Religious Right “Christian nation” advocate and pseudo-historian David Barton has a special offer for teachers: From March 15-17, he’ll be offering a conference at his home base in Aledo, Texas, “designed to equip teachers from both public and private schools with the principles and techniques that were used in early American education and thereafter for decades.”
Warren Throckmorton, a Barton critic and professor of psychology at Grove City College in Pennsylvania, has an amusing list of things Barton could teach (but probably won’t) at the conference.
What I find curious is Barton’s promotion of techniques used in early American education as if that’s a good thing and a model for education today.
This is a common problem among supporters of the Religious Right, and it goes beyond the realm of education. They pine for the past – or, more accurately, a mythical past of their own making. They’ve conjured up a “Golden Era” that at least some of the people who lived through it would probably not recognize as being all that golden.
An old-fashioned schoolhouse is a charming place to visit but not so practical for education today.
The main problem with holding up the olden days as a model for schooling is that not a lot of children were educated back then. Sure, wealthy elites could hire private tutors to educate their children, but farmers and tradesmen often worked long hours and relied on their children for help. (In urban areas, kids often ended up putting in long hours in factories or mines.) What schooling there was tended to be seasonal and sporadic.
Massachusetts passed the nation’s first compulsory education law in 1854. Most other states didn’t follow suit until after the Civil War. By 1918, all states had compulsory education laws on the books. Even then, drop-out rates were notoriously high. In 1930, only about 30 percent of students graduated from high school. The number didn’t consistently exceed 50 percent until after World War II. (The drop-out rate today is much lower at about 7 percent.)
And, of course, education back in this so-called “Golden Age” wasn’t extended to African Americans. If they had schools at all, black students were shuttled off to “separate but equal” institutions that were certainly separate but in no way equal.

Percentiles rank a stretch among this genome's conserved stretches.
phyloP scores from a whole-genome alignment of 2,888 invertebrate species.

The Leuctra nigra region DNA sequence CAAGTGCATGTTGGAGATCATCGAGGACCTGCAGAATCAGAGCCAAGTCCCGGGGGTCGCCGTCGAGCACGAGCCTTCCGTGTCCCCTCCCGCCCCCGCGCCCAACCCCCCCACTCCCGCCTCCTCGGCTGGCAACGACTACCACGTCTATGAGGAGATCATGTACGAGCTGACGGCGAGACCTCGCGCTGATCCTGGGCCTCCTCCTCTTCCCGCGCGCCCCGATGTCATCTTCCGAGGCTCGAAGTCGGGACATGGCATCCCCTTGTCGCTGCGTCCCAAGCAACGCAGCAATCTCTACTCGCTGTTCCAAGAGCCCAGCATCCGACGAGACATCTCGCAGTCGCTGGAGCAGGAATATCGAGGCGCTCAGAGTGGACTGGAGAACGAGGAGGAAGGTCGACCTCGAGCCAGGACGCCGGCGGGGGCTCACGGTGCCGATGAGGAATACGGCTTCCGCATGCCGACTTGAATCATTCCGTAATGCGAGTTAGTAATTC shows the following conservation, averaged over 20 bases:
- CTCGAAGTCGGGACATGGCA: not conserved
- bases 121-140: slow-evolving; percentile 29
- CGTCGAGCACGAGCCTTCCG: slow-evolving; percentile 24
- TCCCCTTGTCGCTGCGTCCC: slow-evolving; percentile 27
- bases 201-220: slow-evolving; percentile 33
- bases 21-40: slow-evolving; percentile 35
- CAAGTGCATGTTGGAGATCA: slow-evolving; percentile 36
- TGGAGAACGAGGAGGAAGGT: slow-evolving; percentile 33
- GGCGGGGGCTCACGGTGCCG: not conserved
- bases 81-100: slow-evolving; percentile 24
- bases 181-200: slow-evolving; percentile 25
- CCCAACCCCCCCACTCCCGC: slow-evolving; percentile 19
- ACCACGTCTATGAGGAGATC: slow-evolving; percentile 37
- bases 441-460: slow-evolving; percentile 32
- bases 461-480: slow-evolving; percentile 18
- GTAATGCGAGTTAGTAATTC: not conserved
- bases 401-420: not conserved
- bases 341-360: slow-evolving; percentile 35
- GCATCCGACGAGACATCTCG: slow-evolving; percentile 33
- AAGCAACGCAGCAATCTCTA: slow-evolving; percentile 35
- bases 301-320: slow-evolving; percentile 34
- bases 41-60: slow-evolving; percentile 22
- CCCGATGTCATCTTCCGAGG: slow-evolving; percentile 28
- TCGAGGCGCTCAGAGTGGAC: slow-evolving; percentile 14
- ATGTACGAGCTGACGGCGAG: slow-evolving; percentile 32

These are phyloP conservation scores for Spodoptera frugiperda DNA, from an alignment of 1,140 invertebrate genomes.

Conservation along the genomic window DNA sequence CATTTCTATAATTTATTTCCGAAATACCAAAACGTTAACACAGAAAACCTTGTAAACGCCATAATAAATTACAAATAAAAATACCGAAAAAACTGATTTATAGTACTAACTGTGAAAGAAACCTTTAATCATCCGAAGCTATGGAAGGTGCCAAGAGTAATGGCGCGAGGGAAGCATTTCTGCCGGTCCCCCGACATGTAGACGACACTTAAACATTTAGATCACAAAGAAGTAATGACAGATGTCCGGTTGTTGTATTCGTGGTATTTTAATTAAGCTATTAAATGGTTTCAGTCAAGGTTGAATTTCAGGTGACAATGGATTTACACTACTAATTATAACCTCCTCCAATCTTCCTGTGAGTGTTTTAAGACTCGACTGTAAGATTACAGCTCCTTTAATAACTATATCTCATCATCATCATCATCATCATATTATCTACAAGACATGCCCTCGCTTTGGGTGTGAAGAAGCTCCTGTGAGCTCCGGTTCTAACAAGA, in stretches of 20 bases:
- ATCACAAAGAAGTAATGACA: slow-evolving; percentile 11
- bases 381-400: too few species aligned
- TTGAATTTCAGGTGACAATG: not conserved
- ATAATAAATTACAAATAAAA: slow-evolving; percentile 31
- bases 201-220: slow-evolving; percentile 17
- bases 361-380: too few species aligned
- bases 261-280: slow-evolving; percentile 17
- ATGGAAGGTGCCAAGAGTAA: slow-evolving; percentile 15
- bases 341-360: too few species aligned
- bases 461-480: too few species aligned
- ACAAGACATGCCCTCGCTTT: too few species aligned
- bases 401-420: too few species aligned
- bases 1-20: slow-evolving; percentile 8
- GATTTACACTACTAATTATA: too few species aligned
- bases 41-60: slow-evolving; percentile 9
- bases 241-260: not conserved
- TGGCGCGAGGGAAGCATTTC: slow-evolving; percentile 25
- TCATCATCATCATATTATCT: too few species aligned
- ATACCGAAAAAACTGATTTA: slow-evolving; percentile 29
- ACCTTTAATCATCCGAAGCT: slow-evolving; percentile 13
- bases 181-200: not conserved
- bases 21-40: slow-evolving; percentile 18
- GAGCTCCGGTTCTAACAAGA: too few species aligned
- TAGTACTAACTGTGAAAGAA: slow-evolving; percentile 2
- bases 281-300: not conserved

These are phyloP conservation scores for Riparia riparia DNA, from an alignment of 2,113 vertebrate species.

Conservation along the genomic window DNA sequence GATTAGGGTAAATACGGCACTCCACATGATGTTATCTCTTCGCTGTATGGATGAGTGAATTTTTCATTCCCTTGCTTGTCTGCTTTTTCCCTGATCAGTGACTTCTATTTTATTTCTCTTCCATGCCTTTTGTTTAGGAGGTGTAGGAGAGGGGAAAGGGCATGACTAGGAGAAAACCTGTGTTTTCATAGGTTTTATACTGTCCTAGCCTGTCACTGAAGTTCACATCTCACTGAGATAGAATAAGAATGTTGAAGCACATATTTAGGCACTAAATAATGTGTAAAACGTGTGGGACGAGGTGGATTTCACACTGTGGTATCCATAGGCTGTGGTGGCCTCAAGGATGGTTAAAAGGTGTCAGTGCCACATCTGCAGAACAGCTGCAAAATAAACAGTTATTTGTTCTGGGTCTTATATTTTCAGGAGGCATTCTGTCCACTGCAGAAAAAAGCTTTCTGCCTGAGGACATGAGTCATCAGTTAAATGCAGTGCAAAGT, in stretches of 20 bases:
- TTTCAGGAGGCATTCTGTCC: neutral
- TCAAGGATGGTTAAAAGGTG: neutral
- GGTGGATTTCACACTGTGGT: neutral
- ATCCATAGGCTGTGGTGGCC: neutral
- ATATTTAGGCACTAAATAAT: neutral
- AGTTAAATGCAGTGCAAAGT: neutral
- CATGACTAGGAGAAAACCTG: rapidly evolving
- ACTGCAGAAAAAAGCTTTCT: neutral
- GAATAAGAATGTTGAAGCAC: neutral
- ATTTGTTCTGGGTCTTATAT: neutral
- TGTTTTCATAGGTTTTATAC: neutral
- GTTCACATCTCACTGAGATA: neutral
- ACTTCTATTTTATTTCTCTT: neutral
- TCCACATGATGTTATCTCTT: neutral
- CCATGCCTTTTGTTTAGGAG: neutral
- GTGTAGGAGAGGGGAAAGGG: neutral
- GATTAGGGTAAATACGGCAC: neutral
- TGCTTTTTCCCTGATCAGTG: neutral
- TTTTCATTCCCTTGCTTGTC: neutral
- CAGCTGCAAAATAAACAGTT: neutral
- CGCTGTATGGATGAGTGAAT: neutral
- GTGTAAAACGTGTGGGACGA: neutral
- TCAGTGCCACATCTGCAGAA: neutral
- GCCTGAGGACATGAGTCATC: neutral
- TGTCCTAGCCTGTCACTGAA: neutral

The simple truth is that times have changed – most of us would say for the better. I’ve noticed that the people who yearn for the “good old days” are the folks who were at the top of the heap at that time – usually white Christian males like Barton. African Americans don’t wax nostalgically about the Jim Crow 1950s, nor do most women talk fondly about the days when their educational and professional opportunities were limited. Gays don’t yearn to return to the days when being gay could get you fired or imprisoned.
So, not surprisingly, I don’t recommend that teachers attend Barton’s confab to get a dose of his long-debunked “Christian nation” propaganda. However, I do have a suggestion for those of you who have family members or friends who are teachers, especially those who labor in our increasingly beleaguered public schools: Surveys show that the average teacher spends $500 out of his or her own pocket on supplies every year. A gift card from Staples or Target would sure help offset that a bit.
P.S. You can also support public education by opposing efforts to siphon away its support through vouchers and other schemes. This is especially important as “School Choice Week” wraps up. Arm yourself with some facts and learn how to take action here.